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Abu Dhabi, UAESaturday 17 November 2018

New film 'Pinky Memsaab' is a slice of real-life Dubai

Locally-produced film was shot 80 per cent in Dubai, and 20 per cent in Pakistan

The UAE’s small, but growing, library of independent feature films is set to receive a new offering on December 6, when Shazia Ali Khan’s Pinky Memsaab releases in Vox Cinemas across the region, as well as in Pakistan the following day.

Pinky Memsaab is the tale of a young Pakistani maid who comes to Dubai from her Punjabi village, and how her life becomes intertwined with that of the Pakistani-British socialite woman of the house she is working in. Director Ali Khan conceived the idea when she first moved to Dubai around three years ago, following a not-entirely-traditional route into the film industry from her corporate job in Pakistan.

"I was working in the corporate sector and got to see adverts being developed," she explains. “I realised I was more interested in what the camera was doing than what the brand was doing, so I just decided to go back to school and take a film degree in London. I worked there for a few years, then did a stint in South Africa, mostly documentaries. This script was basically just an observation on the different cultures and societies I saw when I moved here.”

With script in hand, Ali Khan admits that she wasn’t really sure what to do next, so she started with the most obvious approach and took it to some Pakistani studios: “They all said it wouldn’t fly. There were no big stars, no big budget, and things tend to be made in a cookie cutter way in the mainstream industry, with x number of songs and so on,” she recalls. “We were just a bunch of people who love cinema and love to experiment with different genres, but that’s not something that really happens in Pakistani cinema, so it was really hard to attract investors.”

Ali Khan fell back on her business background for a new approach, and decided to look at her script as a business opportunity, rather than a cinematic one: “We made a business plan and pitched it to private investors rather than film producers,” she explains. “They looked at our projections, and I think they liked the idea of it being something a bit different to invest in. I guess we just got lucky.”

With two local investors installed as executive producers, Dubai production house Shoot at Sight came on board as line producers thanks to their knowledge of the logistics of shooting and assembling a crew. Such was their passion and dedication to the project, however, that Ali Khan reveals they were soon promoted to producers. It was Shoot on Sight’s first feature as a production house, although the company’s Fahad Shaikh had previous experience in the field – he’s produced a number of documentaries, as well as 2012’s record setting The Owner – this multinational feature used no less than 25 directors from all over the world and Shaikh served as both director and co-producer on this collaborative effort.

Shaikh and his partner Umr Khan ran a tight ship, bringing the movie in on budget and on time. The shoot took place mostly in Dubai, with around 20 per cent also taking place in Pakistan, and the edit and post-production were carried out in Dubai and Abu Dhabi. The crew were a multinational team, most of whom were known to Khan and Shaikh from their previous work, while the cast, although not household names, did have some kudos within their own circles, as Ali Khan explains:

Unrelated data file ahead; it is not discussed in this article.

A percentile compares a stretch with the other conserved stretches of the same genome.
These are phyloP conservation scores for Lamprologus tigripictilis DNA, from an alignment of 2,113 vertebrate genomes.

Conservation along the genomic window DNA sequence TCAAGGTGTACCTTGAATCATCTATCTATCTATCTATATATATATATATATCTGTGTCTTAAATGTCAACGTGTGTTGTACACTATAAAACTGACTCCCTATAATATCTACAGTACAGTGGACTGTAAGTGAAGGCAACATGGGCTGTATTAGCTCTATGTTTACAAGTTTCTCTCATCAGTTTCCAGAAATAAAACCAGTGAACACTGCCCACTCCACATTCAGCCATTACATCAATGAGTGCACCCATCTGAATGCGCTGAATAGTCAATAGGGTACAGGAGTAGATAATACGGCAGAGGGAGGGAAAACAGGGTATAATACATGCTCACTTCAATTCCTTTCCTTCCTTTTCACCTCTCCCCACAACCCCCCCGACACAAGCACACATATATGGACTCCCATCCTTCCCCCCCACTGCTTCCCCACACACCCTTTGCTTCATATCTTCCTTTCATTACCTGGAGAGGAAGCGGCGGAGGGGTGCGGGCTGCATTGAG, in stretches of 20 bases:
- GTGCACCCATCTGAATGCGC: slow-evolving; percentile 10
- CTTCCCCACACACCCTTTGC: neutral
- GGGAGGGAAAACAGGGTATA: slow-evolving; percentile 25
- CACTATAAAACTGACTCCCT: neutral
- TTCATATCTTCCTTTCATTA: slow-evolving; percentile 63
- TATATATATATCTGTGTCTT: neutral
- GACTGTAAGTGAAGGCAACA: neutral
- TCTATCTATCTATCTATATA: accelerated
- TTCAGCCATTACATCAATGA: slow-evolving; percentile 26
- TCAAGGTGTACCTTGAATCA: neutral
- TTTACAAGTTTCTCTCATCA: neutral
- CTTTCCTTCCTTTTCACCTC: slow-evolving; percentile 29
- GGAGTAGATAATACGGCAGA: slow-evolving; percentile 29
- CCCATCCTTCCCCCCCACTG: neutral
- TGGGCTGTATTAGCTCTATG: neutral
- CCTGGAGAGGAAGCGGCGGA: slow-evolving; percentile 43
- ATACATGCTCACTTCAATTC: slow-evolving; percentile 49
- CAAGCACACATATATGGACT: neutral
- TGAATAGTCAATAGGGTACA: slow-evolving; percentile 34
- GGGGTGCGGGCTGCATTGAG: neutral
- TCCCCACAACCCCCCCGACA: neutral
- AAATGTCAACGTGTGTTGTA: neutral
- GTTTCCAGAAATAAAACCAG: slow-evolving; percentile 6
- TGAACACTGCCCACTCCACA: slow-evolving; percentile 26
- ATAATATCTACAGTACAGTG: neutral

“The Indian driver is played by Sunny Hinduja who has done fantastic films in Indian art circles, although he’s not your mainstream SRK type,” she says. “Kiran Malik is a well-known model from Dubai who plays the socialite woman of the house. She’s very well-known in fashion circles, but this is her first movie and she really has talent. Hajra Yamin, who plays the young maid, is well-known in theatre circles both here and in India and Pakistan. There’s a huge Indian following of Pakistani plays, strangely enough, even though they disagree on so many other issues.”

There's one other big star that Ali Khan is keen to give full credit to - the city of Dubai itself: "We really showcase Dubai, it’s one of the stars of the film. We’re not just showing the Burj and the yachts, but the real Dubai you don’t see in the Hollywood films. It’s a true representation - the story, the characters, the Indian chauffeur, the naïve young maid straight off the boat, your high society party people, and the Bur Dubai underside that you don’t often see on screen."

The biggest challenge facing many local film makers is getting their film in front of audiences once the hard work is, theoretically, done, but with Vox on board, that doesn’t seem to be an issue for the team either: “We approached Vox after the film was complete, they weren’t there from the start as the film was totally self-funded thanks to our two executive producers,” Shaikh explains. “We showed them the finished film and they loved it, and the same with the Pakistani distributors we have lined up too.”

Shaikh adds that he hopes to see the film travel beyond these two markets in future too: “We’ve applied to a couple of festivals, although we’re a bit limited because of the public release, and a lot of festivals want premiere rights, so we’re working around that,” he says. “We’re also looking at distribution for other countries. We’ve spoken to Netflix as well as with other broadcasters and satellite companies, there are conversations ongoing. We definitely hope to release it in Europe and elsewhere,but we’ll wait to see what the response is in the UAE and Pakistan first.”

He adds: “The film is around half in English, and half in Urdu or Hindi, so this region is definitely our biggest market. At the same time, though, it’s a universal subject so it definitely could travel. We’ll just have to see how the initial release goes.”